Motor Vehicle or Caravan Salespersons sell new and used motor cars, motor cycles, trucks, boats, caravans and earthmoving equipment in retail or wholesale establishments.

Specialisations: Fleet Salesperson.

You can work as a Motor Vehicle or Caravan Salesperson without formal qualifications, however, they may be useful. A course in automotive sales might be helpful.

Tasks

  • Determines customer requirements and advises on product range, price, delivery, warranties and product use and care.
  • Shows vehicles to customers and test drives vehicles with customers.
  • Sells motor vehicles and vehicle products such as parts, tyres, lubricating oils, batteries, car stereos and alarms.
  • Takes sales orders and prepares contracts of sale.

More about Motor Vehicle and Vehicle Parts Salespersons

All Motor Vehicle and Vehicle Parts Salespersons

  • $1,184 Weekly Pay
  • Moderate Future Growth
  • Lower unemployment Unemployment

Motor Vehicle and Caravan Salespersons

  • 17,000 workers Employment Size
  • Lower skill Skill level rating
  • 90% Full-Time Full-Time Share
  • 48 hours Average full-time
  • 40 years Average age
  • 16% female Gender Share

The number of people working as Motor Vehicle and Caravan Salespersons (in their main job) grew very strongly over 5 years:
from 13,500 in 2011 to 17,000 in 2016.

  • Size: This is a medium sized occupation.
  • Location: Motor Vehicle and Caravan Salespersons work in many regions of Australia.
  • Industries: Most work in Retail Trade; Wholesale Trade; and Other Services.
  • Full-time: Most work full-time (90%, much higher than the average of 66%).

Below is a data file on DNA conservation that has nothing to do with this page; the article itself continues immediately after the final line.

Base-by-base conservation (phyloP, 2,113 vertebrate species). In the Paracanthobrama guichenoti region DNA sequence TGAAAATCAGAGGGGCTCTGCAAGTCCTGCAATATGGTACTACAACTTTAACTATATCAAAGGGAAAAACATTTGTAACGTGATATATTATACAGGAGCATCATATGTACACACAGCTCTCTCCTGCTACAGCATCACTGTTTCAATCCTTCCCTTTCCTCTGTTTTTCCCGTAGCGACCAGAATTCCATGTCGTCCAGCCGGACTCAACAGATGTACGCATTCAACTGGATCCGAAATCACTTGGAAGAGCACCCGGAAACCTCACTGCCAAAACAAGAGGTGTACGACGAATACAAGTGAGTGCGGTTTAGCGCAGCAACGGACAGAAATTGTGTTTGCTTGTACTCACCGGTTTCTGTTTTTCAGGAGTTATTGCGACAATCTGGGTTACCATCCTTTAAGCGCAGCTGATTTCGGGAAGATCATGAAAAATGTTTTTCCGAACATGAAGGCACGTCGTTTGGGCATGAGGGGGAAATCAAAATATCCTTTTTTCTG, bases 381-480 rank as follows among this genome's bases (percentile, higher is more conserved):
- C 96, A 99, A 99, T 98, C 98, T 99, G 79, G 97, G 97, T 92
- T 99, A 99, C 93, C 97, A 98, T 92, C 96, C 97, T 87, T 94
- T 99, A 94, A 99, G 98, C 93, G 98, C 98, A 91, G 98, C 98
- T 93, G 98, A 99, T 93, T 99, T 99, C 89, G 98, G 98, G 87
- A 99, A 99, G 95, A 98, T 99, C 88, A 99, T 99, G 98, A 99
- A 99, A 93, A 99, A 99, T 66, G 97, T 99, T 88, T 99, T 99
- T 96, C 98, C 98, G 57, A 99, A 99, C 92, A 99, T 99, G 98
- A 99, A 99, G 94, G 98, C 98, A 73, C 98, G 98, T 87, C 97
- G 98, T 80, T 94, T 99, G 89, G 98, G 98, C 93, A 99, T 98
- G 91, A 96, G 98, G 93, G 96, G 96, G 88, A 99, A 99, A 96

• Hours: Full-time workers spend around 48 hours per week at work (compared to the average of 44 hours).
  • Age: The average age is 40 years (compared to the average of 40 years).
  • Gender: 16% of workers are female (compared to the average of 48%).

Employment Outlook

Number of Workers

No data is available for the selected graph for this Occupation.

Weekly Earnings

Weekly Earnings (Before Tax)

No data is available for the selected graph for this Occupation.

Main Industries

Main Employing Industries (% Share)

Source: Based on ABS Census 2016, Customised Report. Industries are based on the Australian and New Zealand Standard Industrial Classification (ANZSIC 06).
Main Employing IndustriesIndustry (% share)
Retail Trade84.8
Wholesale Trade7.0
Other Services2.5
Manufacturing1.8
Other Industries3.9

States and Territories

  • NSW

  • VIC

  • QLD

  • SA

  • TAS

  • NT

  • ACT

Employment by State and Territory (% Share)

Source: Based on Based on ABS Census 2016, Customised Report. Share of workers across Australian States and Territories, in this job compared to the all jobs average.
StateMotor Vehicle and Caravan SalespersonsAll Jobs Average
NSW29.931.6
VIC26.525.6
QLD22.620.0
SA7.17.0
WA10.010.8
TAS1.82.0
NT0.61.0
ACT1.41.9

Age Profile

Age Profile (% Share)

Source: Based on Based on ABS Census 2016, Customised Report. Age profile of workers in this job compared to the all jobs average.
Age BracketMotor Vehicle and Caravan SalespersonsAll Jobs AverageAll Jobs Average
15-191.9-5.05.0
20-2410.2-9.39.3
25-3425.6-22.922.9
35-4422.2-22.022.0
45-5420.8-21.621.6
55-598.0-9.09.0
60-646.2-6.06.0
65 and Over5.1-4.24.2

Education Level

Highest Level of Education (% Share)

Source: ABS, ABS Census 2016, Customised Report. Highest qualification completed by workers in this job (in any field of study). Qualifications needed by new workers might be different from the qualifications of workers already in the job.